Wind Farm


Reactive Dynamic Mass Balancing; Plant Noise and Machine Vibration
Plant Noise Surveys; Environmental Noise Measurement & Control
Acoustic Doors; Compliant Mountings

Dove Thermal Engineering has innovated a compact and low-cost reactive mass balancing system that eliminates machine vibration and reduces plant noise from centrifuging dryers - in which mass and load distribution varies with run time. In contrast to the intricacies of conventional electro-mechanical systems that partially limit machine vibration, the only moving part in its detection stage is the core of an LVDT (Linear Variable Differential Transformer). This gauges micron-scale displacements between shaft and foundation ring and signals to a modular PLC. A set of three equi-spaced radial water pockets let into the rear of the load drum distribute a fixed mass of water between them by means of solenoid-operated valves, continuously resolving dynamic balance and zeroing machine vibration within the system. Engineers of a certain age will appreciate the entire set-up being built as a working Meccano model before translation onto full-size machines. It employed a dry ballasting arrangement which we later developed for use in other types of rotating equipment where mutually variable masses and their distribution give rise to machine vibration.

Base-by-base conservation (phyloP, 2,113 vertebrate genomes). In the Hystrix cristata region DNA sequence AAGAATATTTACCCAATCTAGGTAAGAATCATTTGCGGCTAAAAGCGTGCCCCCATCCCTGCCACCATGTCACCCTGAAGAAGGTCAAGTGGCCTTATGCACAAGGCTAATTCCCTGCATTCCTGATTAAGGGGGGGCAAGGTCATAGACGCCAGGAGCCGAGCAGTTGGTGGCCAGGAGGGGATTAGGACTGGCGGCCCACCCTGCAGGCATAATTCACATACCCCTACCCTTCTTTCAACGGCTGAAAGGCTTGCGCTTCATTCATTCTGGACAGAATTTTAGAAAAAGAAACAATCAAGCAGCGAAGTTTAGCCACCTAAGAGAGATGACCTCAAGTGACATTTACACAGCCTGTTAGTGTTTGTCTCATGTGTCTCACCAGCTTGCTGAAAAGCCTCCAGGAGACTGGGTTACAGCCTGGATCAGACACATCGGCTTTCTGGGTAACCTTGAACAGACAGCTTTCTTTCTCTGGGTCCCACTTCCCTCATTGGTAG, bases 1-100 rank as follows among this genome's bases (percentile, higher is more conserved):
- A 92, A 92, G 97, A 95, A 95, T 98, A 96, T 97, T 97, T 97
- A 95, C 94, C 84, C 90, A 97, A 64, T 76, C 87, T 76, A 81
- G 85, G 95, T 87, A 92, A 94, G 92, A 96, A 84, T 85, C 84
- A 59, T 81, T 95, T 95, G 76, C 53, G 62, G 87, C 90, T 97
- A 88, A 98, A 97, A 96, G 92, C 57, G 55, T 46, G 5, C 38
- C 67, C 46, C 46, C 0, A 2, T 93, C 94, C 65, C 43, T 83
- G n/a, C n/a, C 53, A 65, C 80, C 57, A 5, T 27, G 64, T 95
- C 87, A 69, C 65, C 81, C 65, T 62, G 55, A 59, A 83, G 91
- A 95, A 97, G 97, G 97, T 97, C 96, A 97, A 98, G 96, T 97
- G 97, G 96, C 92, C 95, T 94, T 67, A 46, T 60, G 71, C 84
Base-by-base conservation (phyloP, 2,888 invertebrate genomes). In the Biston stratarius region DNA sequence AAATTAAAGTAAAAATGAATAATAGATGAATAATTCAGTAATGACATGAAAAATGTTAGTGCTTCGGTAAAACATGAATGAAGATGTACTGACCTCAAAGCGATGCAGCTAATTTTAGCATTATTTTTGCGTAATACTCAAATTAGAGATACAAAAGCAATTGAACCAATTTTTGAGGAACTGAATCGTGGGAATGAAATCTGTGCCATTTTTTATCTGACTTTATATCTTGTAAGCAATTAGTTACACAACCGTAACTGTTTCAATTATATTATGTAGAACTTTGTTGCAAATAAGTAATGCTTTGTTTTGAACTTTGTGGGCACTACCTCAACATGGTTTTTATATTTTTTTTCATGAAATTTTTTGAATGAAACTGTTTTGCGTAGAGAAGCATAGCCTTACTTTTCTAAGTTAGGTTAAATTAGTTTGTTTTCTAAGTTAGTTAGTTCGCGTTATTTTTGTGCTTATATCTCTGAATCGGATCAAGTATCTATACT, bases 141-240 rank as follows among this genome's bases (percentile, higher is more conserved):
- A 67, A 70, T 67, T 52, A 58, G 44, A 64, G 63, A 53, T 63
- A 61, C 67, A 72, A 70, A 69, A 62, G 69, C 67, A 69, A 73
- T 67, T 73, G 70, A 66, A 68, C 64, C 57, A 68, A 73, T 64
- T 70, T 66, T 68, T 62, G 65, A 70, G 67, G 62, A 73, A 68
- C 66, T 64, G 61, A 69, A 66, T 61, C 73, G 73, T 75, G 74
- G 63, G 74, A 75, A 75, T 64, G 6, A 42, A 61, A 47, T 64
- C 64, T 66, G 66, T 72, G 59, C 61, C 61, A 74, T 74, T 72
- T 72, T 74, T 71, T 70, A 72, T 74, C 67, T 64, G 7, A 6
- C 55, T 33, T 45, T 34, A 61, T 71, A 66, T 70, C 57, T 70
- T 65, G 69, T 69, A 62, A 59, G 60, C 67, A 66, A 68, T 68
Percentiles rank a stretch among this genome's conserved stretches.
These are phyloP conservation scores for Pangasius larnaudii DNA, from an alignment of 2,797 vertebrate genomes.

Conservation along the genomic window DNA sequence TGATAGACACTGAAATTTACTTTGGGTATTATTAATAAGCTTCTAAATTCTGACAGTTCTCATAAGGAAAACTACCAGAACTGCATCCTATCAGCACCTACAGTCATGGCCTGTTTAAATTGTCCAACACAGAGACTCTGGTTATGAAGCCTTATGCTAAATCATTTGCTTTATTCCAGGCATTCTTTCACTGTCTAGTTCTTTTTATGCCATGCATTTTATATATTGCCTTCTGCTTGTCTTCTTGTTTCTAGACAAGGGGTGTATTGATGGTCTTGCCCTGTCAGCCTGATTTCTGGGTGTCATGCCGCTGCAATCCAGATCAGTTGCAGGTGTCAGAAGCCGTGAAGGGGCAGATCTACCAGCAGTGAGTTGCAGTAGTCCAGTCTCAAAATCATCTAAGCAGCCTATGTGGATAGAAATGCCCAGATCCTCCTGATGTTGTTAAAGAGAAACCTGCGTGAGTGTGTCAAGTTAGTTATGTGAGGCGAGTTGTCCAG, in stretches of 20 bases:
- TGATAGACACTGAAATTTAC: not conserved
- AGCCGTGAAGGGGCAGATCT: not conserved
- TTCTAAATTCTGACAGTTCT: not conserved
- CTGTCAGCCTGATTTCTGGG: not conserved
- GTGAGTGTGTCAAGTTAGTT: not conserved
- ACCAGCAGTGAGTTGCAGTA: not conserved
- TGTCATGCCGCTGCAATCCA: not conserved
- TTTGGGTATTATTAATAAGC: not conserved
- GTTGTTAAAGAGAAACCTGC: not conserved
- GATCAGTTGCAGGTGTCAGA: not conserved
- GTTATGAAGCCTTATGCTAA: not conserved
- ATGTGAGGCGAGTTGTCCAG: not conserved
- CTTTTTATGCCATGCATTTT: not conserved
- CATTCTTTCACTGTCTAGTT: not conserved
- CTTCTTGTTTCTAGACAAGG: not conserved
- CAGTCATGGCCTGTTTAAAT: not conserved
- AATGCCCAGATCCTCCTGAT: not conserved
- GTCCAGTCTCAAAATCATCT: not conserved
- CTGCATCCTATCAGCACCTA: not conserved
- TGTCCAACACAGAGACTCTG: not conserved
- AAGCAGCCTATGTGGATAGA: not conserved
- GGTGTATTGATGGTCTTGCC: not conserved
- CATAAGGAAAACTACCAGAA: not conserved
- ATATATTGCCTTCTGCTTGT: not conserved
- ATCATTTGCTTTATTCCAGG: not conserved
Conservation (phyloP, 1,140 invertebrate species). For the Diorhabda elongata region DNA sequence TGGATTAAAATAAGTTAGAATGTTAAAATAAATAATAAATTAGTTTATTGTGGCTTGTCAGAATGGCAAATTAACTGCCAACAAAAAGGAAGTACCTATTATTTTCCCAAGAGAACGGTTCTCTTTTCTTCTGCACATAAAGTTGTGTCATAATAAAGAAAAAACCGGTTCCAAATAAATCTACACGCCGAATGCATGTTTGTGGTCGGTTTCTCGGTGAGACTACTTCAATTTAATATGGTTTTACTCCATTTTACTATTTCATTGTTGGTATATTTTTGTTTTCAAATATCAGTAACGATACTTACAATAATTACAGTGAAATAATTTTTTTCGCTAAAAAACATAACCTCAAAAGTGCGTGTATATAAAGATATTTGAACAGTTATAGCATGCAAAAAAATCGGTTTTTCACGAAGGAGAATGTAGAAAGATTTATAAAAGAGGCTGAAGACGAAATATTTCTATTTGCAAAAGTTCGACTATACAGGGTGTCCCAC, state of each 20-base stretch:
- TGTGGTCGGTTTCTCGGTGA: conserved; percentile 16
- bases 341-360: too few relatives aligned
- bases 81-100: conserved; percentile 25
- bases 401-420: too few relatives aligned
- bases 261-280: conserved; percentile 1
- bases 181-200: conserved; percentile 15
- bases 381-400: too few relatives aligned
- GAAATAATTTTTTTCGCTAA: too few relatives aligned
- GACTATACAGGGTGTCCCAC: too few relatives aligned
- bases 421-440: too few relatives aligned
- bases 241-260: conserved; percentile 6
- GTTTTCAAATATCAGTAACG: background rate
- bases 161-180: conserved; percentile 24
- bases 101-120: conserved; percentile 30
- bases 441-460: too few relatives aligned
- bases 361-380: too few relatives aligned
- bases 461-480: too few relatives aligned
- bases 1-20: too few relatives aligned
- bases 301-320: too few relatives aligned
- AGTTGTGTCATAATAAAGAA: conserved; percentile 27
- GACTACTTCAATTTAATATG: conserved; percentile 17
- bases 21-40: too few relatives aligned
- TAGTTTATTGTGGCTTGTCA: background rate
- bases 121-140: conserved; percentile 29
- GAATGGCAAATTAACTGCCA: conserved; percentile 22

In schemes to reduce transmissions of environmental and plant noise, passive arrangements for absorption of machine vibration can be an effective means of emissions control - either at source, or at the building limits. Whilst no substitute for good machine design, maintenance and operation, compliant mountings offer low cost attenuation across the offending frequency range.

Various classes of plant must be rigidly connected to massive embedded or floating foundations to counteract cyclically shifting forces. For example, to overcome problems of boundary plant noise emission from heavy, low speed rotating equipment at a Leicester dyeworks, we designed a set of architectural acoustic doors with compliantly-mounted internal leaves tuned to absorb plant noise at prevailing frequencies and harmonics. The company had been issued with a Prohibition Order limiting hours of operation to uneconomic levels, whilst frequent street access was required. The replacement doors had a leaf area of around 10 sq.m, and gave SRI values of 27, 40, 55 and 73 dB at 63, 125, 250 and 500 Hz respectively. The Order was lifted and 12-hour working could be resumed.

It was one of many projects within the UK dyeing industry dealing with plant noise and machine vibration, effluent control, fabric processing, steam raising and other manufacturing services requirements. Beyond this, we have undertaken environmental noise surveys to BS4142 in support of planning applications, public inquiries and factory development programmes.